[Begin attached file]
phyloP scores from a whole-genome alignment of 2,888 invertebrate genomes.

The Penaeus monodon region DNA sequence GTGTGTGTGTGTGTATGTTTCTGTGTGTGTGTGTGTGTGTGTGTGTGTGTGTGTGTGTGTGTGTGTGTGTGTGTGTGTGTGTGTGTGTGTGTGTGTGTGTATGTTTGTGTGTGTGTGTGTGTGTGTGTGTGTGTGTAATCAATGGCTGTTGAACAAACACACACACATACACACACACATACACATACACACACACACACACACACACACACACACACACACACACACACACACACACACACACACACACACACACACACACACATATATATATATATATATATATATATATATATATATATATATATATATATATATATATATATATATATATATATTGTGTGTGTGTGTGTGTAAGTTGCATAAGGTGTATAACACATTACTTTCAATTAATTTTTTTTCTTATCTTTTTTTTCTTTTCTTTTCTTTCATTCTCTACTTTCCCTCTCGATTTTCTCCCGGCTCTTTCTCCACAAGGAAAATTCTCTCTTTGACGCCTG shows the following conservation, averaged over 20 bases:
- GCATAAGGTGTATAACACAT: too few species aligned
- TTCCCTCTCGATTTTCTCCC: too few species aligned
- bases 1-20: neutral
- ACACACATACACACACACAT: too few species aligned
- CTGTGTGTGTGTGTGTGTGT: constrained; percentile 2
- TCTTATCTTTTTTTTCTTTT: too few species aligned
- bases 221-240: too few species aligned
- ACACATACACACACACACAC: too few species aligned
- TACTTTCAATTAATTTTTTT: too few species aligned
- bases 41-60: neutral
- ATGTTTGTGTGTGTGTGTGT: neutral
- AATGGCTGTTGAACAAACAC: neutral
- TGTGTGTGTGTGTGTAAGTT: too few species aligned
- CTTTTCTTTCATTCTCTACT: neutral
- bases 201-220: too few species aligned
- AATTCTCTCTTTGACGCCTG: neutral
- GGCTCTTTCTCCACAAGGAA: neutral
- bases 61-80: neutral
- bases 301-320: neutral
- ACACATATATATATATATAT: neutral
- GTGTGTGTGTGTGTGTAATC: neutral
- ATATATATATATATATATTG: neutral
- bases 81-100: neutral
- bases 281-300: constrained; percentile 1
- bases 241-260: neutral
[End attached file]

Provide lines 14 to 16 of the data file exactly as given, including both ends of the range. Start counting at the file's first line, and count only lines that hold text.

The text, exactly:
- AATGGCTGTTGAACAAACAC: neutral
- TGTGTGTGTGTGTGTAAGTT: too few species aligned
- CTTTTCTTTCATTCTCTACT: neutral